Much of the conventional wisdom about alcohol and drinking is all wet. So says Dr. Scott Walters, professor of social and behavioral sciences at the University of North Texas Health Science Center and the author of "Talking with College Students about Alcohol: Motivational Strategies for Reducing Abuse."
Keep clicking as Dr. Walters separates truth from fiction in 14 common beliefs about alcohol...
TRUE OR FALSE: Men can drink more than women without getting drunk
TRUE. In general, men can drink more without becoming intoxicated. That's because men tend to weigh more, which means that alcohol is less concentrated in the bloodstream. In addition, men's bodies tend to contain more water, pound for pound. This means that alcohol will be more dilute in a man's body.
A 140-pound woman who tries to "keep up" with a 180-pound man over several hours can reach a blood alcohol concentration that's two times higher.
TRUE OR FALSE: It takes a lot to make someone legally drunk
FALSE. When it comes to driving, legally drunk means having a blood alcohol concentration (BAC) of 0.08 percent or higher. How much alcohol it takes to reach that level depends not only how much alcohol has been consumed and how fast, but also the drinker's body weight and gender. So while a 160-pound man needs to drink about three standard drinks in an hour to reach the legal limit, a 130-pound women needs to drink only two drinks in an hour to reach the limit.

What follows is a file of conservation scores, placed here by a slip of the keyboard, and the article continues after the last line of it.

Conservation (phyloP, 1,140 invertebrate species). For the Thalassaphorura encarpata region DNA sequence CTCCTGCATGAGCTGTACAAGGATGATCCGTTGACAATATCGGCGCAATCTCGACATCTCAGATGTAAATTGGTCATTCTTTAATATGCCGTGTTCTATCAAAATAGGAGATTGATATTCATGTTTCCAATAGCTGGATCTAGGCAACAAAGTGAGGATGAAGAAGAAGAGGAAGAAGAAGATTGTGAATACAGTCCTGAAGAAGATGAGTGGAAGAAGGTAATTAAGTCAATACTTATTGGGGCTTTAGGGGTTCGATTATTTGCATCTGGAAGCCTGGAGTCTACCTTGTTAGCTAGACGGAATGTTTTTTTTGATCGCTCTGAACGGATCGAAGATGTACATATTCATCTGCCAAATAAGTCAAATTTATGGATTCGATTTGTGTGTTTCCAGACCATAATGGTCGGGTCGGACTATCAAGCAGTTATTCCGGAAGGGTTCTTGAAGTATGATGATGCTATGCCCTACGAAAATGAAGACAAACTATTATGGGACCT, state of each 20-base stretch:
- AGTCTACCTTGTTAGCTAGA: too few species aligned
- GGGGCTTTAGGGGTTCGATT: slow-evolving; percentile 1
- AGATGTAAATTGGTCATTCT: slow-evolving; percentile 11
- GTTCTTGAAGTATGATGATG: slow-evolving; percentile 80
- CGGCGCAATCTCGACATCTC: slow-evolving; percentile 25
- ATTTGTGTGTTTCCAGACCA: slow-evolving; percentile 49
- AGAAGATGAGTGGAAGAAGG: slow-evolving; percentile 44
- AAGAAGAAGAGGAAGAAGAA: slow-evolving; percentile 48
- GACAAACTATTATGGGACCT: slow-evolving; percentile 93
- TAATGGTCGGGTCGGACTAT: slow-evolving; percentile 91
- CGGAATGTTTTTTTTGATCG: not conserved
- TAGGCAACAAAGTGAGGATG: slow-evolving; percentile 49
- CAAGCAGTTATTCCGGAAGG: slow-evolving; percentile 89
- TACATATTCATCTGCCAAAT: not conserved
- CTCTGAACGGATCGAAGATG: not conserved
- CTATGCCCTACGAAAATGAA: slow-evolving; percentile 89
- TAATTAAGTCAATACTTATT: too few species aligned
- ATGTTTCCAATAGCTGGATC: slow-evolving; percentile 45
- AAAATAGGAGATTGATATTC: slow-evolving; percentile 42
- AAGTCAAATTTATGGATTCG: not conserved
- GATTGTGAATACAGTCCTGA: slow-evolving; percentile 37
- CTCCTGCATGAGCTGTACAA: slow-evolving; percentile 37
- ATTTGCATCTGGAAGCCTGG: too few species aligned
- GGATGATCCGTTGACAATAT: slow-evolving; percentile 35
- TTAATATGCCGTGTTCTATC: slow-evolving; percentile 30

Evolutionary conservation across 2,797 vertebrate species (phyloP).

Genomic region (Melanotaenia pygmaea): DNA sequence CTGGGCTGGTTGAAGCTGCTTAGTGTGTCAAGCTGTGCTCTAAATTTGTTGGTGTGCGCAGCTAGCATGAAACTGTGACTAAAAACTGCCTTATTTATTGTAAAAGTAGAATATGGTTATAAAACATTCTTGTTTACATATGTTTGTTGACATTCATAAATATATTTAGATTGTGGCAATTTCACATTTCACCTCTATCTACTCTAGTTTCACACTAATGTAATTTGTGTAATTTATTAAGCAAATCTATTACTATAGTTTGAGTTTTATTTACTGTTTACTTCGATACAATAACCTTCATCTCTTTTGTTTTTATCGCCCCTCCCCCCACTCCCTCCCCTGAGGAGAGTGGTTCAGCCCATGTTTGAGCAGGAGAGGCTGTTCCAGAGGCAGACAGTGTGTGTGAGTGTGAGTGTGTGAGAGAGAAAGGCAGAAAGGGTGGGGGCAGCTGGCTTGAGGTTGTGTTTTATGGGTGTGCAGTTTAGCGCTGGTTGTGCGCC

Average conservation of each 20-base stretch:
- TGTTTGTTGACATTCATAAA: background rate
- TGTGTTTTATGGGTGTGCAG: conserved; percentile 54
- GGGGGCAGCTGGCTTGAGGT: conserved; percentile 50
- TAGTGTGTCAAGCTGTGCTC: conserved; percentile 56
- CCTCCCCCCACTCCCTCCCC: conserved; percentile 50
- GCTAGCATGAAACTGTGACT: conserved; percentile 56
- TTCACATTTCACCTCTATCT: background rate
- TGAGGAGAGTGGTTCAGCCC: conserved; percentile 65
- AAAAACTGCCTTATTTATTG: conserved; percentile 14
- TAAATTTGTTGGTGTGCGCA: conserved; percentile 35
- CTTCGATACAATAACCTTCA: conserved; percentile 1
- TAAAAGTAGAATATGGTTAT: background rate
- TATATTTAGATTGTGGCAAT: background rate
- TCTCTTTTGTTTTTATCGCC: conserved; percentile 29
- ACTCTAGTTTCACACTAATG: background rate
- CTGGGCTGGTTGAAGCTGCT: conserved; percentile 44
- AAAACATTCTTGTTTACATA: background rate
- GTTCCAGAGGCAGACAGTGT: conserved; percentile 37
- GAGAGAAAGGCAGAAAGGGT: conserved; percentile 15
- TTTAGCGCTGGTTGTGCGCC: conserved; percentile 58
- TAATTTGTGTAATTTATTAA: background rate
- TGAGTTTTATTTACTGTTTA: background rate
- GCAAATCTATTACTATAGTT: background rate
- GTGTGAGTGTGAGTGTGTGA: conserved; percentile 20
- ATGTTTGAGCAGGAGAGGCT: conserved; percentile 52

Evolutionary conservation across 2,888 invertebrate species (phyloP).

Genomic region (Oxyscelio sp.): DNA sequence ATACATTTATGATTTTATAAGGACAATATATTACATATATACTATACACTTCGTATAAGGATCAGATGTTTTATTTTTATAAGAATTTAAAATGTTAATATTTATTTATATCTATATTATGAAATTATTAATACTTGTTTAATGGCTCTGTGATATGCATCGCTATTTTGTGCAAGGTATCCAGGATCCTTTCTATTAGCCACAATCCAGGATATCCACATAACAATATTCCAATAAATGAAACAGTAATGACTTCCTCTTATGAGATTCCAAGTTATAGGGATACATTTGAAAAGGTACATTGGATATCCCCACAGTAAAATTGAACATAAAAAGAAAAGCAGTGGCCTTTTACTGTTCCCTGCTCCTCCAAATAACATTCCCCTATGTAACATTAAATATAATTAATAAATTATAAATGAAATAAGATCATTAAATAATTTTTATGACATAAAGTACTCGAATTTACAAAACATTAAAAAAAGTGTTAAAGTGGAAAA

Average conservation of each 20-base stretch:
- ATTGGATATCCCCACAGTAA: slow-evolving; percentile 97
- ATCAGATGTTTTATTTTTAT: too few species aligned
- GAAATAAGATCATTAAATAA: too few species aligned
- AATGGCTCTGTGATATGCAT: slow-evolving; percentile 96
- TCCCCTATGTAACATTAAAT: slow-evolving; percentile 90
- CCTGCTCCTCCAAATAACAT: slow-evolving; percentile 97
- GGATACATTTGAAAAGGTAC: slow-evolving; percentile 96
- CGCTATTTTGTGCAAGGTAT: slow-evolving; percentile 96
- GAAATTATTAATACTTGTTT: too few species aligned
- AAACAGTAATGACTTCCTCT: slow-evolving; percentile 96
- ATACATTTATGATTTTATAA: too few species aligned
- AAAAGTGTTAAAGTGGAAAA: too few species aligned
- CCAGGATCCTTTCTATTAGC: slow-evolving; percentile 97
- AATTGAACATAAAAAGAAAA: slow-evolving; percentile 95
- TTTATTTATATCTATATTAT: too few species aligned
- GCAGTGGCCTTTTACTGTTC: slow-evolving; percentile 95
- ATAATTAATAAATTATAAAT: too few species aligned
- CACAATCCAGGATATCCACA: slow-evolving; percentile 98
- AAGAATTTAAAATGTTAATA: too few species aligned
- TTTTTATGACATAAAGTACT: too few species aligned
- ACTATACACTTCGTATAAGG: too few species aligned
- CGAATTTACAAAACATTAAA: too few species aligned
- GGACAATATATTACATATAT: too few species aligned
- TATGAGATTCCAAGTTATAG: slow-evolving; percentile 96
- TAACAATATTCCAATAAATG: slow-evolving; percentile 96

TRUE OR FALSE: Coffee can sober up someone who is drunk
FALSE. Once alcohol is in the bloodstream, nothing can be done to increase the rate at which the liver processes it (about one drink an hour). Coffee won't help, and neither will exercising or having a cold shower.
But coffee can give a potentially dangerous impression of feeling more sober - potentially dangerous because someone in such a state may assume that it's okay to drive.
TRUE OR FALSE: Eating beforehand lets you drink more without becoming drunk
TRUE. Alcohol mixed with food takes longer to absorb than alcohol consumed on an empty stomach. Some people find it helpful to eat a meal before going out for a night on the town. In addition to slowing the rate at which alcohol enters the bloodstream, eating before drinking might result in a full stomach that puts out fewer "fill me" signals.
TRUE OR FALSE: Some people are better at holding their alcohol
TRUE. But it's important to realize that the ability to hold your liquor - what doctors call tolerance - is about how intoxicated you feel, and not how intoxicated you actually are. And before you start bragging about your high alcohol tolerance, you should know that it's actually considered a major risk factor for alcoholism. That's because people who can drink a lot without feeling drunk tend to drink more than people with low alcohol tolerance.
TRUE OR FALSE: One drink doesn't affect driving ability
FALSE. Any amount of alcohol consumption before driving can affect performance behind the wheel. In fact, a recent study showed that having a single drink can significantly affect a person's driving ability.
TRUE OR FALSE: The "beer before liquor" saying has basis in fact